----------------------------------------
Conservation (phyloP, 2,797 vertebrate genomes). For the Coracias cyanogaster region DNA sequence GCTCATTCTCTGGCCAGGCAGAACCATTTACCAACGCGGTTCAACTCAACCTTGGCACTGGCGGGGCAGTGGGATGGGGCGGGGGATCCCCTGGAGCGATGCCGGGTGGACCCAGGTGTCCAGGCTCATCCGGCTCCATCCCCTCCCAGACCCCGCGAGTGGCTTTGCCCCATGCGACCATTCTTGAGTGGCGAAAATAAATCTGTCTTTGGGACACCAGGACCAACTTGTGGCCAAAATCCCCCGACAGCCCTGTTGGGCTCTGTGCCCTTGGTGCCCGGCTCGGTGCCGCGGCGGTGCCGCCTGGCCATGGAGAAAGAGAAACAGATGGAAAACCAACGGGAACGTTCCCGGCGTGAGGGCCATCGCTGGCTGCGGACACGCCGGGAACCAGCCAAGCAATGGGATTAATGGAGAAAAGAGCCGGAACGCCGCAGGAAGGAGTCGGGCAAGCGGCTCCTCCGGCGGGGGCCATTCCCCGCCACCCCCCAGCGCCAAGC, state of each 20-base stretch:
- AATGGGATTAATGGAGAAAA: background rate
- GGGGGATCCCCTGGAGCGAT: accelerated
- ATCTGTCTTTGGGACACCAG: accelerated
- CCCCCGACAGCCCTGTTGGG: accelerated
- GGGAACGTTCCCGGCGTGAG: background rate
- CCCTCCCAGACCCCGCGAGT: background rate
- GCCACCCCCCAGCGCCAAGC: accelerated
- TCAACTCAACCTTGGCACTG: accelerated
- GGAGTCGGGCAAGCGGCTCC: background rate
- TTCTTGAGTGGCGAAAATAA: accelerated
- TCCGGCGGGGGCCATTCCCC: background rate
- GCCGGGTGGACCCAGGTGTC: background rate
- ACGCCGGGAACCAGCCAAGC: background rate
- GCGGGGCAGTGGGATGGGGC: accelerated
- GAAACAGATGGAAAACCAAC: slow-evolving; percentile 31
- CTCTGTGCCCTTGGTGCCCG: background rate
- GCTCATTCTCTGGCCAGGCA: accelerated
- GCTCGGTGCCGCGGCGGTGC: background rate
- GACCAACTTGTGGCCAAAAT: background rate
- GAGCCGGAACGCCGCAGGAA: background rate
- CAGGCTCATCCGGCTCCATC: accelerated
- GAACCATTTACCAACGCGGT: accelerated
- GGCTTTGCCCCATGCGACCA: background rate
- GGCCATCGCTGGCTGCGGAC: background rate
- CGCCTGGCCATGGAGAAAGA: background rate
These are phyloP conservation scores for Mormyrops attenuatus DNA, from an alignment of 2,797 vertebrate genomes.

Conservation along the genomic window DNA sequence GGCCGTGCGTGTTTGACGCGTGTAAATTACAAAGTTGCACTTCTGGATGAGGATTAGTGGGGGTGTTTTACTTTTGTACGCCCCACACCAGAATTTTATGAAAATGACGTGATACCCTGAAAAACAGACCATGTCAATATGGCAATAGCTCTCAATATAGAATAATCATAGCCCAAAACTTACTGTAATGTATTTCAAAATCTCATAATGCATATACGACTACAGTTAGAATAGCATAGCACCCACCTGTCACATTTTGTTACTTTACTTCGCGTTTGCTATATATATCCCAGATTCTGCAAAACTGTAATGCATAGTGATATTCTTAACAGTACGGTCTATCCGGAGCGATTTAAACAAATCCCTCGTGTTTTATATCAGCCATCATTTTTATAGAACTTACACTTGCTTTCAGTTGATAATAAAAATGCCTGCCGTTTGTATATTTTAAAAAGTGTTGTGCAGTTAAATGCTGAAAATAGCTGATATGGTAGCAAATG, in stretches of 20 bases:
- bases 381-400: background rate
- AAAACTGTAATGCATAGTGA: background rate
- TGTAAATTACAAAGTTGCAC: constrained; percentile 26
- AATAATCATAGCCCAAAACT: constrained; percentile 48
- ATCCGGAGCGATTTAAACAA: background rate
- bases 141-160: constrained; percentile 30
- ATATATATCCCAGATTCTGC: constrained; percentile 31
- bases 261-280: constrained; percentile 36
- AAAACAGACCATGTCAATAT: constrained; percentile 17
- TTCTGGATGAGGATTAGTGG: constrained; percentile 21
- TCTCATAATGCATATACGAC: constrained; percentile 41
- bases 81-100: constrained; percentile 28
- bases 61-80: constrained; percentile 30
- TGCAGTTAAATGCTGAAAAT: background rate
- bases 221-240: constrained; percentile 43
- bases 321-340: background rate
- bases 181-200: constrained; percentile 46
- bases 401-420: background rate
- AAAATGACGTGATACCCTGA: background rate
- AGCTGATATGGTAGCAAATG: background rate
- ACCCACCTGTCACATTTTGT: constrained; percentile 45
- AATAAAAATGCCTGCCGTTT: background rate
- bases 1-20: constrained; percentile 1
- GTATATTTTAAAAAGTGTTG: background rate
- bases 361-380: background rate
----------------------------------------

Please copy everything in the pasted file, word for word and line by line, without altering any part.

Conservation (phyloP, 2,797 vertebrate genomes). For the Coracias cyanogaster region DNA sequence GCTCATTCTCTGGCCAGGCAGAACCATTTACCAACGCGGTTCAACTCAACCTTGGCACTGGCGGGGCAGTGGGATGGGGCGGGGGATCCCCTGGAGCGATGCCGGGTGGACCCAGGTGTCCAGGCTCATCCGGCTCCATCCCCTCCCAGACCCCGCGAGTGGCTTTGCCCCATGCGACCATTCTTGAGTGGCGAAAATAAATCTGTCTTTGGGACACCAGGACCAACTTGTGGCCAAAATCCCCCGACAGCCCTGTTGGGCTCTGTGCCCTTGGTGCCCGGCTCGGTGCCGCGGCGGTGCCGCCTGGCCATGGAGAAAGAGAAACAGATGGAAAACCAACGGGAACGTTCCCGGCGTGAGGGCCATCGCTGGCTGCGGACACGCCGGGAACCAGCCAAGCAATGGGATTAATGGAGAAAAGAGCCGGAACGCCGCAGGAAGGAGTCGGGCAAGCGGCTCCTCCGGCGGGGGCCATTCCCCGCCACCCCCCAGCGCCAAGC, state of each 20-base stretch:
- AATGGGATTAATGGAGAAAA: background rate
- GGGGGATCCCCTGGAGCGAT: accelerated
- ATCTGTCTTTGGGACACCAG: accelerated
- CCCCCGACAGCCCTGTTGGG: accelerated
- GGGAACGTTCCCGGCGTGAG: background rate
- CCCTCCCAGACCCCGCGAGT: background rate
- GCCACCCCCCAGCGCCAAGC: accelerated
- TCAACTCAACCTTGGCACTG: accelerated
- GGAGTCGGGCAAGCGGCTCC: background rate
- TTCTTGAGTGGCGAAAATAA: accelerated
- TCCGGCGGGGGCCATTCCCC: background rate
- GCCGGGTGGACCCAGGTGTC: background rate
- ACGCCGGGAACCAGCCAAGC: background rate
- GCGGGGCAGTGGGATGGGGC: accelerated
- GAAACAGATGGAAAACCAAC: slow-evolving; percentile 31
- CTCTGTGCCCTTGGTGCCCG: background rate
- GCTCATTCTCTGGCCAGGCA: accelerated
- GCTCGGTGCCGCGGCGGTGC: background rate
- GACCAACTTGTGGCCAAAAT: background rate
- GAGCCGGAACGCCGCAGGAA: background rate
- CAGGCTCATCCGGCTCCATC: accelerated
- GAACCATTTACCAACGCGGT: accelerated
- GGCTTTGCCCCATGCGACCA: background rate
- GGCCATCGCTGGCTGCGGAC: background rate
- CGCCTGGCCATGGAGAAAGA: background rate
These are phyloP conservation scores for Mormyrops attenuatus DNA, from an alignment of 2,797 vertebrate genomes.

Conservation along the genomic window DNA sequence GGCCGTGCGTGTTTGACGCGTGTAAATTACAAAGTTGCACTTCTGGATGAGGATTAGTGGGGGTGTTTTACTTTTGTACGCCCCACACCAGAATTTTATGAAAATGACGTGATACCCTGAAAAACAGACCATGTCAATATGGCAATAGCTCTCAATATAGAATAATCATAGCCCAAAACTTACTGTAATGTATTTCAAAATCTCATAATGCATATACGACTACAGTTAGAATAGCATAGCACCCACCTGTCACATTTTGTTACTTTACTTCGCGTTTGCTATATATATCCCAGATTCTGCAAAACTGTAATGCATAGTGATATTCTTAACAGTACGGTCTATCCGGAGCGATTTAAACAAATCCCTCGTGTTTTATATCAGCCATCATTTTTATAGAACTTACACTTGCTTTCAGTTGATAATAAAAATGCCTGCCGTTTGTATATTTTAAAAAGTGTTGTGCAGTTAAATGCTGAAAATAGCTGATATGGTAGCAAATG, in stretches of 20 bases:
- bases 381-400: background rate
- AAAACTGTAATGCATAGTGA: background rate
- TGTAAATTACAAAGTTGCAC: constrained; percentile 26
- AATAATCATAGCCCAAAACT: constrained; percentile 48
- ATCCGGAGCGATTTAAACAA: background rate
- bases 141-160: constrained; percentile 30
- ATATATATCCCAGATTCTGC: constrained; percentile 31
- bases 261-280: constrained; percentile 36
- AAAACAGACCATGTCAATAT: constrained; percentile 17
- TTCTGGATGAGGATTAGTGG: constrained; percentile 21
- TCTCATAATGCATATACGAC: constrained; percentile 41
- bases 81-100: constrained; percentile 28
- bases 61-80: constrained; percentile 30
- TGCAGTTAAATGCTGAAAAT: background rate
- bases 221-240: constrained; percentile 43
- bases 321-340: background rate
- bases 181-200: constrained; percentile 46
- bases 401-420: background rate
- AAAATGACGTGATACCCTGA: background rate
- AGCTGATATGGTAGCAAATG: background rate
- ACCCACCTGTCACATTTTGT: constrained; percentile 45
- AATAAAAATGCCTGCCGTTT: background rate
- bases 1-20: constrained; percentile 1
- GTATATTTTAAAAAGTGTTG: background rate
- bases 361-380: background rate